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The folks in the study who had been asked about calorie count chose the crunchy brownies over the smooth. On the other hand, the majority of the non diet-conscious individuals went for the smooth ones.

“Understanding how the texture of food can influence calorie perceptions, food choice, and consumption amount can help nudge consumers towards making healthier choices,” the researchers concluded. Continue reading

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How About Some Granola Without any Grains?

Let me hear that, get me near that
Crunchy Granola Suite
Drop your shrink and stop your drinkin’
Crunchy granola’s neat ( Neil Diamond )


I agree with Neil about crunchy granola being neat. It has been a part of my diet for more years than I care to remember.

I know ‘Granola Without Grains’ sounds like something left over from April Fool’s Day. But it isn’t.  That’s why I was so surprised to discover Paleo Granola by CJK Foods of Chicago, IL.

“Granola,” according to Wikipedia “is a breakfast food and snack food, popular in the Americas, consisting of rolled oats, nuts, honey, and sometimes puffed rice, that is usually baked until crisp. During the baking process the mixture is stirred to maintain a loose, breakfast cereal-type consistency. Dried fruits, such as raisins and dates, are sometimes added.”

So, clearly, grains are an integral part of granola.

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I must confess almost total ignorance of the Paleo diet. I just checked the web and the first thing I learned is that they don’t eat grains. They do eat grass-produced meats, fish/seafood, fresh fruits and veggies, eggs, nuts and seeds and healthful oils, like coconut oil. Lots of good eating there. So, the fact that you don’t eat grains explains why the Paleo Granola has no grains in it.

Before going further, I need to tell you that I bought it from my local grocer who had a girl passing out samples. I tried one and was blown away by the taste. A party in my mouth! I went right back and picked up a package. I am now on my third one.

Okay, so what is in Paleo Granola?

The ingredients are Organic almonds, organic sunflower seeds, almond flour, organic cashews, organic walnuts, maple syrup, organic flax seeds, organic coconut oil, organic raisins, vanilla, organic coconut flakes, spices and salt.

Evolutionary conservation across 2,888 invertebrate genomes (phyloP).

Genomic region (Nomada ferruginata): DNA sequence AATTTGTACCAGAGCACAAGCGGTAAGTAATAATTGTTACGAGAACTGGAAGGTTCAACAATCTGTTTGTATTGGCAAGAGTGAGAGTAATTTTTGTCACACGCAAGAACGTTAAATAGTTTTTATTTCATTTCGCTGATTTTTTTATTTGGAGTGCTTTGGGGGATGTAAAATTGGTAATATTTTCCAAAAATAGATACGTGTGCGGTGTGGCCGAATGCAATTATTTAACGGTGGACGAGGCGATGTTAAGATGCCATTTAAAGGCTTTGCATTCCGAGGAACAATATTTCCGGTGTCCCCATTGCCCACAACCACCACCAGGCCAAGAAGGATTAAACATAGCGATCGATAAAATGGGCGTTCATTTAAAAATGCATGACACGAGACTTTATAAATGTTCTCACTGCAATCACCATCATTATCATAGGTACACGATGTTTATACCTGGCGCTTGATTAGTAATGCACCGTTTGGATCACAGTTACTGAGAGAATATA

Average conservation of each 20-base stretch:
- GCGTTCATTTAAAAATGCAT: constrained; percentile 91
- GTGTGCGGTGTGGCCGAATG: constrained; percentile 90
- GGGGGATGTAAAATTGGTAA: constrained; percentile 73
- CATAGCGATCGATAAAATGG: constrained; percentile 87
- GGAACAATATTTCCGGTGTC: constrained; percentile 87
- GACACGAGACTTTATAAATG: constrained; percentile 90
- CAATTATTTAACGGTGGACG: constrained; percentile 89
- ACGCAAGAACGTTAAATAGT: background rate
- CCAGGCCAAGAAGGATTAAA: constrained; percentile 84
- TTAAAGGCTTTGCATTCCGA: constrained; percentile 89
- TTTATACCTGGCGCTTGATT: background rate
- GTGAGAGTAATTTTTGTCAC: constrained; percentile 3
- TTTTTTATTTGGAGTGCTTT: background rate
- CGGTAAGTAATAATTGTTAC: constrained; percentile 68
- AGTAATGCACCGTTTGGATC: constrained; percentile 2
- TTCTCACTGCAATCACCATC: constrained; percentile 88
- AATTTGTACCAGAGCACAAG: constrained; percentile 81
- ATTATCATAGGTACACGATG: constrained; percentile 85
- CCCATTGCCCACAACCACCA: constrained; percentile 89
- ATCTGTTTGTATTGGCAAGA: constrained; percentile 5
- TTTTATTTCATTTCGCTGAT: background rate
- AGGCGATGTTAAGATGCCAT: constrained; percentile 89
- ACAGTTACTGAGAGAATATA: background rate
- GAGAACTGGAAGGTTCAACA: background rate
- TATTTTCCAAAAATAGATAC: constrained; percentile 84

Here is the nutrition breakdown:
Serving size 2 ounces, 57 grams
Calories 295
Total fat 23 grams
Saturated fat 8 grams
No Trans fat
Sodium 16 mg
Dietary fiber 4 grams
Sugar 11 grams
Protein 7 grams

A quick comparison with a regular granola, puts Paleo slightly higher on calories, a lot higher on total fat, due to the nuts and coconut, way down on sodium and higher on fiber and protein. Not a bad tradeoff, I think.

Although I am a big granola fan and have a bowl almost every day. I have found that I like the taste of this Paleo mixture so much that I use it as a snack and sometimes take chunks of it with me for energy breaks when I ride the bike.

While I usually refrain from writing up local products that are not available to readers of an international blog, I did this one because I thought you might enjoy being exposed to the concept of granola sans grains. Also, resourceful readers might even try to make it on their own with a little experimentation. You have all the ingredients.

If anyone does try to make their own, I hope you will share your experience with the blog.

For Neil Diamond fans, here is the best audio version I could find on You Tube:

Tony

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Filed under breakfast, eating, energy, energy bars, Exercise, fresh fruit, granola, health, healthy fats, healthy living, meat, nutrition, nuts, Paleo Diet, protein, salt, saturated fat, snack foods, Snacking, Weight

Tips from the National Kidney Foundation for March – National Kidney Month

Following are four tips from the  National Kidney Foundation to help us to protect ourselves in this National Kidney Month:

kidney-stone-symptoms